She proceeded with the tattoo and now has half an arm of full-color design. I don't want her to ruin my wedding or the photographs. I would feel guilty if I had to force a jacket or sweater on her or my matron of honor, especially if the day is unseasonably hot. What should I do?
Abby is mostly sympathetic.
If your "little sister" cared as much about your feelings as you seem to about hers, she would have postponed getting the tattoo as you requested. Too bad she didn't.

However, weddings are more than the procession and the picture album. They are about loving friends and family and the joining of two people who intend to build a life together. If you're worried about the pictures, pose "Sis" so her "canvas" can't be seen by the camera.

Lulu: I don't understand how a bridesmaid having a tattoo would ruin the wedding pictures. Wedding pictures are a record of who was there, right? She was there, and she has a tattoo.

Ashley: I was at a wedding recently where several bridesmaids had large green tattoos which did not go well with the purple strapless dresses. It was more a color coordination issue, not a tattoo-specific issue.

Lulu: There will always be color coordination issues. What if one of the bridesmaids has the wrong color hair? Or an unsightly rash? Or their body type is wrong for the dress? You can't dictate that people themselves must go perfectly with the wedding d├ęcor. I know the tattoo is optional, but I reject the idea that guests, even wedding party members, have a responsibility to make all their personal appearance choices revolve around the wedding for six months or more. Having a wedding is optional, too. It's a major, life-changing, deeply personal option, but so is getting a tattoo. I don't see why one takes precedence over the other.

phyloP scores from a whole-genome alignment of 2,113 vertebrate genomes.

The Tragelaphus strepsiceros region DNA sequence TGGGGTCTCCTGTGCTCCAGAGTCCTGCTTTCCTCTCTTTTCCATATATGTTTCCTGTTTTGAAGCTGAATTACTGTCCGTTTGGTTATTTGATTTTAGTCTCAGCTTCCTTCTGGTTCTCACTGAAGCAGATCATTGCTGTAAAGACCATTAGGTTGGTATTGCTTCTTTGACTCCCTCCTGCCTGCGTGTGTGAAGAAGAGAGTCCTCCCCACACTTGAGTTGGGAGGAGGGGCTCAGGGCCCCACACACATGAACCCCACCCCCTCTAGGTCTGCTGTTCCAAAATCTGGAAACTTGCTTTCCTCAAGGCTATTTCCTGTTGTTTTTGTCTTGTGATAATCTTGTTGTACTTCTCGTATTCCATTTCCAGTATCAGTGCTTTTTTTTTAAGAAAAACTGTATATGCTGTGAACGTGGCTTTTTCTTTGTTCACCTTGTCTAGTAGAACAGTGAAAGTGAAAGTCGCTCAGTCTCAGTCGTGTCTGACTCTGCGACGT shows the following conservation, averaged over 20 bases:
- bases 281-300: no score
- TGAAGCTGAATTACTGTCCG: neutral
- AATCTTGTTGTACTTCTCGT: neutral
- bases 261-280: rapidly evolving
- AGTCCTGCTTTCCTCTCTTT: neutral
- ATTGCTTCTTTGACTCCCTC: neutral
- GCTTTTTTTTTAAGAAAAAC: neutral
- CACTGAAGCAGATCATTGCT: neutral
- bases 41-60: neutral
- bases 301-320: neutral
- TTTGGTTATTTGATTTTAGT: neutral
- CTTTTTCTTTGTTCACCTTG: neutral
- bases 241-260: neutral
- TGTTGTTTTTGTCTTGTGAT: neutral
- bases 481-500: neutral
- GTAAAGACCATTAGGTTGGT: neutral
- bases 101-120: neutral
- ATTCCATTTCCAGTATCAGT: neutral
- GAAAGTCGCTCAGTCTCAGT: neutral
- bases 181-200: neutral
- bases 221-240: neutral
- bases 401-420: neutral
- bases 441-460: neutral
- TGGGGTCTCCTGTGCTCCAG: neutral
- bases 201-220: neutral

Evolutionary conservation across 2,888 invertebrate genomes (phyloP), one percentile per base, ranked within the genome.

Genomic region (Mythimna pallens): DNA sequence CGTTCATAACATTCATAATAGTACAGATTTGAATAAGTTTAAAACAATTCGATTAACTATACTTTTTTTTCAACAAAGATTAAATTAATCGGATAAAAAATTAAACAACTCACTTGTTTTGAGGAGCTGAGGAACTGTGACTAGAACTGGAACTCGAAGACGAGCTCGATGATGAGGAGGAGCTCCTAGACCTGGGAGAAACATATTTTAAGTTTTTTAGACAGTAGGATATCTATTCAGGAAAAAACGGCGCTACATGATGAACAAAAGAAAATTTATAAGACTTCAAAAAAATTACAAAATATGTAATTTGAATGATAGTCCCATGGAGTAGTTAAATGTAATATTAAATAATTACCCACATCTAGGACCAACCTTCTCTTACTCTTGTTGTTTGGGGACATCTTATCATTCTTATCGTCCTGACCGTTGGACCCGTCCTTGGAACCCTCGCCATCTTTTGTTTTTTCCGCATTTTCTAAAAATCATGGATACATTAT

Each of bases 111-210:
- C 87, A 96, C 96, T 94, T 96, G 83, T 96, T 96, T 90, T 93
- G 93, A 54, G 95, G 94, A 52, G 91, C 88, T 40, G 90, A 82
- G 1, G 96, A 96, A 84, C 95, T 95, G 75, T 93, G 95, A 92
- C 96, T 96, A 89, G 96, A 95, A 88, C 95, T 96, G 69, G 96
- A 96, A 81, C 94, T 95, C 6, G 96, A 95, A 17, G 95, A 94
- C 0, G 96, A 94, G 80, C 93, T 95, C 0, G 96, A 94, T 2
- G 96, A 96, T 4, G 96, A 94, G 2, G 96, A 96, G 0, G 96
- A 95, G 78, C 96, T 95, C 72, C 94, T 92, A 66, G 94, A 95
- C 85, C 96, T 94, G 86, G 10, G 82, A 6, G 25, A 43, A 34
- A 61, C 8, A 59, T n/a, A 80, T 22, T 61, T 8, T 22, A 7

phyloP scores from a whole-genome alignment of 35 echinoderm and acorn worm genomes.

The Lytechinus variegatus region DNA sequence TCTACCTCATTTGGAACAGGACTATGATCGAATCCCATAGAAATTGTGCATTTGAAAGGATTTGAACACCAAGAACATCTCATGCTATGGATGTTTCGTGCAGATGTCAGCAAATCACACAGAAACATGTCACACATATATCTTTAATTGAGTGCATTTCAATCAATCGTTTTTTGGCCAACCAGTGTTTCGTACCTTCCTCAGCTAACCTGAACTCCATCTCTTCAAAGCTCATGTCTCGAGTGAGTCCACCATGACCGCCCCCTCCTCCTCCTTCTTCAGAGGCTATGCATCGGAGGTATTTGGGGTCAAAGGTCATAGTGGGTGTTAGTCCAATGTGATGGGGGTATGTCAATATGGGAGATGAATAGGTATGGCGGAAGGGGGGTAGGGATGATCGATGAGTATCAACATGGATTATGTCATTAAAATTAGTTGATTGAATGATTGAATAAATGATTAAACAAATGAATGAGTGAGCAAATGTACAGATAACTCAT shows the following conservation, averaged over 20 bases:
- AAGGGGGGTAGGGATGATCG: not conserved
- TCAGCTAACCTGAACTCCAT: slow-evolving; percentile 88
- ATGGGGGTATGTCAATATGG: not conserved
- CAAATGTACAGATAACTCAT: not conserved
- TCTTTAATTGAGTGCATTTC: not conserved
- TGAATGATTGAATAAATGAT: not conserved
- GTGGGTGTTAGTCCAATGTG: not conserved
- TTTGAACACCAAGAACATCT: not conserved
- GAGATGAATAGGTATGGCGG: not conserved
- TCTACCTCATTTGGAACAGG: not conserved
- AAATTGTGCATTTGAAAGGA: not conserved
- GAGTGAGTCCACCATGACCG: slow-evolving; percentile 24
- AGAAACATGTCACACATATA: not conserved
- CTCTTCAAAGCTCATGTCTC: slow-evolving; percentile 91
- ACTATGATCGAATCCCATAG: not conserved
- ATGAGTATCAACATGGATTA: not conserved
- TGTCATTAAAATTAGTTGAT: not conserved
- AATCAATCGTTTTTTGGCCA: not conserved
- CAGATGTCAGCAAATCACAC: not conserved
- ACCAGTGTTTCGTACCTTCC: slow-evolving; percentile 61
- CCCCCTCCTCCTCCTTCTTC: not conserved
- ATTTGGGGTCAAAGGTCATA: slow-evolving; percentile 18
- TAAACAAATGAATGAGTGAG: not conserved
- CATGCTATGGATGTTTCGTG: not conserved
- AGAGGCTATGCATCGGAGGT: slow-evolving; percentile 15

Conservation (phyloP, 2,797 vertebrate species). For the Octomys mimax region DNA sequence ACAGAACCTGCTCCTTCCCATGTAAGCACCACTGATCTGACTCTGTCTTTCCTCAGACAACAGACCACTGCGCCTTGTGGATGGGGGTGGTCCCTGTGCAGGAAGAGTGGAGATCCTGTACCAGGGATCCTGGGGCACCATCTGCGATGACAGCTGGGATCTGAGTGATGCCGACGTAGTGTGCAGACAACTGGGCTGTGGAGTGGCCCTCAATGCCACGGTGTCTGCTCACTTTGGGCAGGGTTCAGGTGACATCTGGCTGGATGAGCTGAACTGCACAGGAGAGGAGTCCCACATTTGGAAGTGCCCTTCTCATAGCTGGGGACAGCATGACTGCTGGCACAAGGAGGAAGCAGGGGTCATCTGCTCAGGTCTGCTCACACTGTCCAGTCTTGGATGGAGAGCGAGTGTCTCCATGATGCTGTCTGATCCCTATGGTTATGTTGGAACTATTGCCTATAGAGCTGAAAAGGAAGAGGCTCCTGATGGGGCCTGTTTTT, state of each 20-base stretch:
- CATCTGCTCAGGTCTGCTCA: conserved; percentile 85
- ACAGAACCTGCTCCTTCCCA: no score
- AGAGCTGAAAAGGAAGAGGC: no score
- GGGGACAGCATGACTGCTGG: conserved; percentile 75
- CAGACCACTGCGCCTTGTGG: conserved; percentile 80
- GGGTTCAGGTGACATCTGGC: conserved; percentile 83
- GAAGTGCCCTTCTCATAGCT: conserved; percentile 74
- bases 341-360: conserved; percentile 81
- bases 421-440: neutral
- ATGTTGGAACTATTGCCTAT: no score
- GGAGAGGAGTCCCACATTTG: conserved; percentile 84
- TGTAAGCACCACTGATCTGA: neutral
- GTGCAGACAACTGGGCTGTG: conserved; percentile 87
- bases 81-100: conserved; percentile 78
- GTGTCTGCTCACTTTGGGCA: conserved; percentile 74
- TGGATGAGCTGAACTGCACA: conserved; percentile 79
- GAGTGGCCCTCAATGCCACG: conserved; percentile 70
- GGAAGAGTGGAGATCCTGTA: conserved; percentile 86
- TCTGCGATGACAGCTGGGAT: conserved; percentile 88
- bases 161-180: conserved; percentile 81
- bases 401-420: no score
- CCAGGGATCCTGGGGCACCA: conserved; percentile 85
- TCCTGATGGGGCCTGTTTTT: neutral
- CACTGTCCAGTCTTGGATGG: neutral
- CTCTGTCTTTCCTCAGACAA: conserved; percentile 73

Ashley: I mean, I probably wouldn't have gotten the tattoo. If you're close enough to someone that they want you to be in their wedding, presumably you'd do them other favors as well, such as waiting a few months to get a tattoo, even if you think it's an irrational request.

Lulu: That's true. Friends honor friends' irrational requests within reason, but you should also not get bent out of shape about perfect wedding pictures. If the bridesmaid loves the friend, she should do her a favor, but if the friend loves the bridesmaid, she should accept her as she is--which is now a person with a tattoo.

Ashley: That said, I can see several circumstances where the tattoo itself is the problem. If it's a swastika, for example.

Lulu: Point.

Ashley: Especially in a non-coordinating color. Nothing worse than a non-coordinating swastika.

Lulu: How could you get a red swastika when you know my wedding colors are maroon?

Ashley: All of them?

Lulu: Yes. Maroon and pale maroon.

It turns out that after all that discussion, we basically agree with Abby. Huh.

Friday, August 20, 2010

Go fish

From today's Dear Abby:
DEAR ABBY: How do you respond to an overweight person who says she's fat? Or a short person who says she's short? Or to anyone else who points out a true physical flaw that goes against today's ridiculous standard of beauty? I am in a sorority and this happens all the time.